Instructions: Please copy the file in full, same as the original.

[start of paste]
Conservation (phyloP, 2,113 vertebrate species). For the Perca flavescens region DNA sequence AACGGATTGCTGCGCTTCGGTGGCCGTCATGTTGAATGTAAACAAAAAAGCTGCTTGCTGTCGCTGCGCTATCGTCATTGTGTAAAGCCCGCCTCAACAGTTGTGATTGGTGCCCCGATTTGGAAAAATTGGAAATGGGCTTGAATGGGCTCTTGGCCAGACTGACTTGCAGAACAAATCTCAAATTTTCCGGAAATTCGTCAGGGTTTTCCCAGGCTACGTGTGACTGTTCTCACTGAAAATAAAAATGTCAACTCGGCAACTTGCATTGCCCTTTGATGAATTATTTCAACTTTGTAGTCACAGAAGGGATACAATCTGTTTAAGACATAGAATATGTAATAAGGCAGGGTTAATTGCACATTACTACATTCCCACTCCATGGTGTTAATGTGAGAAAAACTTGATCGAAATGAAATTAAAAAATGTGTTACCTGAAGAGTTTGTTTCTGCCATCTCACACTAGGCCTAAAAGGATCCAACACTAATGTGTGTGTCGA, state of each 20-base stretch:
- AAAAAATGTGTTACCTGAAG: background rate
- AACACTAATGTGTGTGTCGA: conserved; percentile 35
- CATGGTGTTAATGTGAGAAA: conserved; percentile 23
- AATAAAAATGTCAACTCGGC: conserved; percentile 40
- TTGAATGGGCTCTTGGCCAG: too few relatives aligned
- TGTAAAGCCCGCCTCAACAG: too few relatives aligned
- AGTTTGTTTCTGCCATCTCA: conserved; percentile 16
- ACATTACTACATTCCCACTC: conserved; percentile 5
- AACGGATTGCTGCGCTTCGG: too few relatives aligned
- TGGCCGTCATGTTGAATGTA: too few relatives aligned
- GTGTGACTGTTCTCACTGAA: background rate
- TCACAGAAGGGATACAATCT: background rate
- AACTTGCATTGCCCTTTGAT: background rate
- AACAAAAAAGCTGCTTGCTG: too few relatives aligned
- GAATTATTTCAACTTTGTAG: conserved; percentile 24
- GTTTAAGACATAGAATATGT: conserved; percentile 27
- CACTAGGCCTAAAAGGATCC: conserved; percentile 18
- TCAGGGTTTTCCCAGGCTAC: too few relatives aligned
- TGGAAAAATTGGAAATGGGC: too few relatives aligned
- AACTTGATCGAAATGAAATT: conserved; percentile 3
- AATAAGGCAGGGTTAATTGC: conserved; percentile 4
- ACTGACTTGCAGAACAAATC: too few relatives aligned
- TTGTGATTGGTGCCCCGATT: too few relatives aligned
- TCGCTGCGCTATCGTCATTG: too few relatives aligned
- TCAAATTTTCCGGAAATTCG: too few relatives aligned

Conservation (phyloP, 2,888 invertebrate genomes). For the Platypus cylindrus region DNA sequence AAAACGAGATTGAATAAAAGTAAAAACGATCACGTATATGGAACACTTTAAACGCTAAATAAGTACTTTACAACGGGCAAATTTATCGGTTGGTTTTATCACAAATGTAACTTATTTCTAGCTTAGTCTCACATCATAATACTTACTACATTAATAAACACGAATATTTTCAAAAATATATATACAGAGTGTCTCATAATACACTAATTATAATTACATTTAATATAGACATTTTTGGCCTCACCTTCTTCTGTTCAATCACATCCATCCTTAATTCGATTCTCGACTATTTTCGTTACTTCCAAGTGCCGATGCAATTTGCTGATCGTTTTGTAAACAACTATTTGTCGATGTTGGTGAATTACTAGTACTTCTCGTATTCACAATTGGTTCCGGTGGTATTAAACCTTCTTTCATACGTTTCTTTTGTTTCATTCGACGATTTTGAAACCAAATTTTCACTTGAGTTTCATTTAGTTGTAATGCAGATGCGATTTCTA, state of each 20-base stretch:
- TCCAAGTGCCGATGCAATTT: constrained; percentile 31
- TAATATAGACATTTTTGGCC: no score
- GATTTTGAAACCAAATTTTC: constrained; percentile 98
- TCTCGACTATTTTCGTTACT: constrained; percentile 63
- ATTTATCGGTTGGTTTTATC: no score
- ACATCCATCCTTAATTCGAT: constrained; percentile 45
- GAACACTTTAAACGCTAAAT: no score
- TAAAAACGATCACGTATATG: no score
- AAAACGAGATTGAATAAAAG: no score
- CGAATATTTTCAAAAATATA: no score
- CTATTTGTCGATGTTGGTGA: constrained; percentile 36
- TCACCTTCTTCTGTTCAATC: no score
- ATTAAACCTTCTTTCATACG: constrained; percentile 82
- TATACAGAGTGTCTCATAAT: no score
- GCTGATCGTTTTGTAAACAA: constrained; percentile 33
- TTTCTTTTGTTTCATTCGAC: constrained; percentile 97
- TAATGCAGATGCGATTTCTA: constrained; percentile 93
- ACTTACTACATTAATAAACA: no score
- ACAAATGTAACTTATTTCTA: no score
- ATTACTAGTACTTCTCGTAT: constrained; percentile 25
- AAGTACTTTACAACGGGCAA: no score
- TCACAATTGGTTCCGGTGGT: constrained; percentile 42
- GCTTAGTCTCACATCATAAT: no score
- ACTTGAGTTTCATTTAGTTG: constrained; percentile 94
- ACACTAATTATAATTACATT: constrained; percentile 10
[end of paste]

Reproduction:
Conservation (phyloP, 2,113 vertebrate species). For the Perca flavescens region DNA sequence AACGGATTGCTGCGCTTCGGTGGCCGTCATGTTGAATGTAAACAAAAAAGCTGCTTGCTGTCGCTGCGCTATCGTCATTGTGTAAAGCCCGCCTCAACAGTTGTGATTGGTGCCCCGATTTGGAAAAATTGGAAATGGGCTTGAATGGGCTCTTGGCCAGACTGACTTGCAGAACAAATCTCAAATTTTCCGGAAATTCGTCAGGGTTTTCCCAGGCTACGTGTGACTGTTCTCACTGAAAATAAAAATGTCAACTCGGCAACTTGCATTGCCCTTTGATGAATTATTTCAACTTTGTAGTCACAGAAGGGATACAATCTGTTTAAGACATAGAATATGTAATAAGGCAGGGTTAATTGCACATTACTACATTCCCACTCCATGGTGTTAATGTGAGAAAAACTTGATCGAAATGAAATTAAAAAATGTGTTACCTGAAGAGTTTGTTTCTGCCATCTCACACTAGGCCTAAAAGGATCCAACACTAATGTGTGTGTCGA, state of each 20-base stretch:
- AAAAAATGTGTTACCTGAAG: background rate
- AACACTAATGTGTGTGTCGA: conserved; percentile 35
- CATGGTGTTAATGTGAGAAA: conserved; percentile 23
- AATAAAAATGTCAACTCGGC: conserved; percentile 40
- TTGAATGGGCTCTTGGCCAG: too few relatives aligned
- TGTAAAGCCCGCCTCAACAG: too few relatives aligned
- AGTTTGTTTCTGCCATCTCA: conserved; percentile 16
- ACATTACTACATTCCCACTC: conserved; percentile 5
- AACGGATTGCTGCGCTTCGG: too few relatives aligned
- TGGCCGTCATGTTGAATGTA: too few relatives aligned
- GTGTGACTGTTCTCACTGAA: background rate
- TCACAGAAGGGATACAATCT: background rate
- AACTTGCATTGCCCTTTGAT: background rate
- AACAAAAAAGCTGCTTGCTG: too few relatives aligned
- GAATTATTTCAACTTTGTAG: conserved; percentile 24
- GTTTAAGACATAGAATATGT: conserved; percentile 27
- CACTAGGCCTAAAAGGATCC: conserved; percentile 18
- TCAGGGTTTTCCCAGGCTAC: too few relatives aligned
- TGGAAAAATTGGAAATGGGC: too few relatives aligned
- AACTTGATCGAAATGAAATT: conserved; percentile 3
- AATAAGGCAGGGTTAATTGC: conserved; percentile 4
- ACTGACTTGCAGAACAAATC: too few relatives aligned
- TTGTGATTGGTGCCCCGATT: too few relatives aligned
- TCGCTGCGCTATCGTCATTG: too few relatives aligned
- TCAAATTTTCCGGAAATTCG: too few relatives aligned

Conservation (phyloP, 2,888 invertebrate genomes). For the Platypus cylindrus region DNA sequence AAAACGAGATTGAATAAAAGTAAAAACGATCACGTATATGGAACACTTTAAACGCTAAATAAGTACTTTACAACGGGCAAATTTATCGGTTGGTTTTATCACAAATGTAACTTATTTCTAGCTTAGTCTCACATCATAATACTTACTACATTAATAAACACGAATATTTTCAAAAATATATATACAGAGTGTCTCATAATACACTAATTATAATTACATTTAATATAGACATTTTTGGCCTCACCTTCTTCTGTTCAATCACATCCATCCTTAATTCGATTCTCGACTATTTTCGTTACTTCCAAGTGCCGATGCAATTTGCTGATCGTTTTGTAAACAACTATTTGTCGATGTTGGTGAATTACTAGTACTTCTCGTATTCACAATTGGTTCCGGTGGTATTAAACCTTCTTTCATACGTTTCTTTTGTTTCATTCGACGATTTTGAAACCAAATTTTCACTTGAGTTTCATTTAGTTGTAATGCAGATGCGATTTCTA, state of each 20-base stretch:
- TCCAAGTGCCGATGCAATTT: constrained; percentile 31
- TAATATAGACATTTTTGGCC: no score
- GATTTTGAAACCAAATTTTC: constrained; percentile 98
- TCTCGACTATTTTCGTTACT: constrained; percentile 63
- ATTTATCGGTTGGTTTTATC: no score
- ACATCCATCCTTAATTCGAT: constrained; percentile 45
- GAACACTTTAAACGCTAAAT: no score
- TAAAAACGATCACGTATATG: no score
- AAAACGAGATTGAATAAAAG: no score
- CGAATATTTTCAAAAATATA: no score
- CTATTTGTCGATGTTGGTGA: constrained; percentile 36
- TCACCTTCTTCTGTTCAATC: no score
- ATTAAACCTTCTTTCATACG: constrained; percentile 82
- TATACAGAGTGTCTCATAAT: no score
- GCTGATCGTTTTGTAAACAA: constrained; percentile 33
- TTTCTTTTGTTTCATTCGAC: constrained; percentile 97
- TAATGCAGATGCGATTTCTA: constrained; percentile 93
- ACTTACTACATTAATAAACA: no score
- ACAAATGTAACTTATTTCTA: no score
- ATTACTAGTACTTCTCGTAT: constrained; percentile 25
- AAGTACTTTACAACGGGCAA: no score
- TCACAATTGGTTCCGGTGGT: constrained; percentile 42
- GCTTAGTCTCACATCATAAT: no score
- ACTTGAGTTTCATTTAGTTG: constrained; percentile 94
- ACACTAATTATAATTACATT: constrained; percentile 10